What happens when several cars are travelling one after the other, and the driver in front decides to wash her/his windshield. This, of course, causes water to hit the windshield of the car behind, causing the driver to wash his/her windshield, and so on ad infinitum. Or at least 'till the water hits a motorcyclist.

Chain windshield washing, where the spray of a car's wiper jets splatters the car behind's windshield forcing that driver to use their wiper jets, and so on, and so on, can be best observed on a road with moderate spray but definitely a lot of intense sunshine.

Bright sunlight causes any marks on your windshield to appear completely opaque. The headlights of oncoming cars at night also causes this. Suffice to say, it's very annoying and also dangerous to drive with an obscured view. Note that marks on the inside can also turn opaque, but those are harder to remove and not part of this node.

The problem is, the few flecks of water will just splatter your view, and a flick of the wipers will smear it everywhere. The only solution is to provide enough moisture for the wipers to do their job, and that means using your own jets. Unfortunately, the speed of your car and force of the jets means a few flecks will miss, and...

There are ways to break the chain, or avoid starting it altogether. If you have a newer car, your wipers might well be automatic, meaning you push a switch and it sprays then wipes three or four times. There's very little you can do to avoid a massive spray in this case, it's down to the enthusiasm of your washer system. If your car is a bit older, the jets will likely only spray as long as you hold the switch. A quick push of the switch, then, should only emit a small amount of washer fluid, which, if you wait, should flow up your windshield. As it nears the top, flick the wipers on... with any luck, your view will be cleared, but no liquid will have travelled beyond the windshield.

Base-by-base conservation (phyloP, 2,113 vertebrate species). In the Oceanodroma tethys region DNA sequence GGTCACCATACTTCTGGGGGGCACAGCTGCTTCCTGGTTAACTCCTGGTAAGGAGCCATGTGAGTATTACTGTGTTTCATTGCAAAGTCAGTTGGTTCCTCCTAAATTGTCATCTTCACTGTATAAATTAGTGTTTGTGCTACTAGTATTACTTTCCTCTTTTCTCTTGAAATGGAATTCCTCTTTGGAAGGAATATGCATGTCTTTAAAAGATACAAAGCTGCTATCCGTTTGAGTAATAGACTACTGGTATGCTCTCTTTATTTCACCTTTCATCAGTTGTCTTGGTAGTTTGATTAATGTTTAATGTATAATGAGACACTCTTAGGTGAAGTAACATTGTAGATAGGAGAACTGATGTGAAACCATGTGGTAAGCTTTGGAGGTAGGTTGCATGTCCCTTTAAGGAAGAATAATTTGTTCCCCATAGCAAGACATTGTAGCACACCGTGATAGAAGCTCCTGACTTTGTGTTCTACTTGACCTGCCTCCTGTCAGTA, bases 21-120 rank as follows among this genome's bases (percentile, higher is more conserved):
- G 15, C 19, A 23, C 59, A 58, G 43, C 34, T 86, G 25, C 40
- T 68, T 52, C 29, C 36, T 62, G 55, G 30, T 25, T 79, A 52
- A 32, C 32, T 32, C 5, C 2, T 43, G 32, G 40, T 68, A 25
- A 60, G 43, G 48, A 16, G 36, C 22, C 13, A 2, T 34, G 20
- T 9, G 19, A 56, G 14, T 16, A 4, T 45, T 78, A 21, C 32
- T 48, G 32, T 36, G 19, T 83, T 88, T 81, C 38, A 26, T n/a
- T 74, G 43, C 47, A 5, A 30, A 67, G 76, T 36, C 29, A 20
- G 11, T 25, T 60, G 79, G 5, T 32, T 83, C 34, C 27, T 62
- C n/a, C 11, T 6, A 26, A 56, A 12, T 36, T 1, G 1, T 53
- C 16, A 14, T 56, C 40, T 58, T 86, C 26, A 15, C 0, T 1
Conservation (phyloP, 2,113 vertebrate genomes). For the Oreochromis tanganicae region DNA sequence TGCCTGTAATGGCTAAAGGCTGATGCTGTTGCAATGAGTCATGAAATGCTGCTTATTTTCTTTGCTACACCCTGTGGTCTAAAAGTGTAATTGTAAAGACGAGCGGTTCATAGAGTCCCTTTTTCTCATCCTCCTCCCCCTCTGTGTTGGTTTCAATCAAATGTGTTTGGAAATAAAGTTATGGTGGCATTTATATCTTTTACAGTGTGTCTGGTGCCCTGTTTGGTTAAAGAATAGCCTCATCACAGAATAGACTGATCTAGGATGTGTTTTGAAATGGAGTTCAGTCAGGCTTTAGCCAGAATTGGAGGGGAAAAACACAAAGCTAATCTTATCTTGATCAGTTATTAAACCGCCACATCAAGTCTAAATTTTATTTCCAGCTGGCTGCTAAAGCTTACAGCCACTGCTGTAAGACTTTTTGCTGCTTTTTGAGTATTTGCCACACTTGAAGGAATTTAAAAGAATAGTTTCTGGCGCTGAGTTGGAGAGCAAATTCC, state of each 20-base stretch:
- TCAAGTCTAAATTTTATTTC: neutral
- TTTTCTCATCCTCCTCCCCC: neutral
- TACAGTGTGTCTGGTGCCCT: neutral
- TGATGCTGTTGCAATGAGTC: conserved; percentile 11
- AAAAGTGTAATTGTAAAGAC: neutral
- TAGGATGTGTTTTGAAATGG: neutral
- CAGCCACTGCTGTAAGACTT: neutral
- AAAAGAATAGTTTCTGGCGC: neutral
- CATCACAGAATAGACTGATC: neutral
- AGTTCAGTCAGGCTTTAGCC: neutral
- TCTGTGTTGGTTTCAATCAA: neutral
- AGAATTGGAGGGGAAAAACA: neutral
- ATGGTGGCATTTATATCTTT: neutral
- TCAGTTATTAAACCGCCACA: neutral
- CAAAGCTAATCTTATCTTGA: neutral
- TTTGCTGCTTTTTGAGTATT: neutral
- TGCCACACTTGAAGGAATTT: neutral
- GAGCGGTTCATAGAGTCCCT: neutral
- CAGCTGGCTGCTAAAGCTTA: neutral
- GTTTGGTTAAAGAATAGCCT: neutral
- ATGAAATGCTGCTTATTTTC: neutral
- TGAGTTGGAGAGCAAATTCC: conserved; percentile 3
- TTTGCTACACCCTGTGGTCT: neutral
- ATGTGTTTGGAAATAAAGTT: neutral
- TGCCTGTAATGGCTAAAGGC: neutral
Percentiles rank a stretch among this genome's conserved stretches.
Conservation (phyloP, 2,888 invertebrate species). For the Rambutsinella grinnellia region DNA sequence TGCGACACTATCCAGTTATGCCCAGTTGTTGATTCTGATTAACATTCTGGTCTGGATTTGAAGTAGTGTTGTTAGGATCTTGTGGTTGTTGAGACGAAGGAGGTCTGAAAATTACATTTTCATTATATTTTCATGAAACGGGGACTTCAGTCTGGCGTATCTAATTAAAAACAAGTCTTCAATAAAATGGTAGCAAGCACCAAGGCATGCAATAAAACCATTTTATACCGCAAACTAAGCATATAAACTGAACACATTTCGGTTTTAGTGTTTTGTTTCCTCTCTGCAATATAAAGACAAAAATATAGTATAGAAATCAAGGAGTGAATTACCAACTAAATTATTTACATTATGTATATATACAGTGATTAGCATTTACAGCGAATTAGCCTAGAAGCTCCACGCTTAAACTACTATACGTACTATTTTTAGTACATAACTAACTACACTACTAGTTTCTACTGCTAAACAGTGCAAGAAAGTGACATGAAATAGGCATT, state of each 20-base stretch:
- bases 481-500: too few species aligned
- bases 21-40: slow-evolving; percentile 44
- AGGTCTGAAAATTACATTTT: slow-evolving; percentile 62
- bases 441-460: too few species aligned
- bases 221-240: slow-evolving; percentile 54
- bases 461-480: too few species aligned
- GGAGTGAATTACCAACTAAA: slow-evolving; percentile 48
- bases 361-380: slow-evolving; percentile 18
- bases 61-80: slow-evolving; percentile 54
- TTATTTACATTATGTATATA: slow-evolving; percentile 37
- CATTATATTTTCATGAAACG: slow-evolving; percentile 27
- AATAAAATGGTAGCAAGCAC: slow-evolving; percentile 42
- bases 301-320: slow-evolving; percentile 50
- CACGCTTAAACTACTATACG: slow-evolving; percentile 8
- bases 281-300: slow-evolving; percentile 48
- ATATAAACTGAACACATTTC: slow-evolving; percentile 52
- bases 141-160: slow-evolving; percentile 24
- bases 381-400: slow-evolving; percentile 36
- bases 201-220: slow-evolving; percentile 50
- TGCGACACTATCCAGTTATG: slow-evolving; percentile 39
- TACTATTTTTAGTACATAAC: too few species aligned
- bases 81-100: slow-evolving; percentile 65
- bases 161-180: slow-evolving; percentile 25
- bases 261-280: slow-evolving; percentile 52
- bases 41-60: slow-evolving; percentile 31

Another solution is to avoid the spray! Whether this means changing lanes (be careful!) or leaving more space between you and the spraying car in front is up to you. If you're really nice, you could conceivably move so there's no-one behind you to catch any errant droplets.

This phenomenon does not affect rear-window wiper jets, as the airflow tends not to catch the spray. However, any station wagon driver can tell you that driving in the wet means a constantly obscured rear window, and a filthy tailgate.

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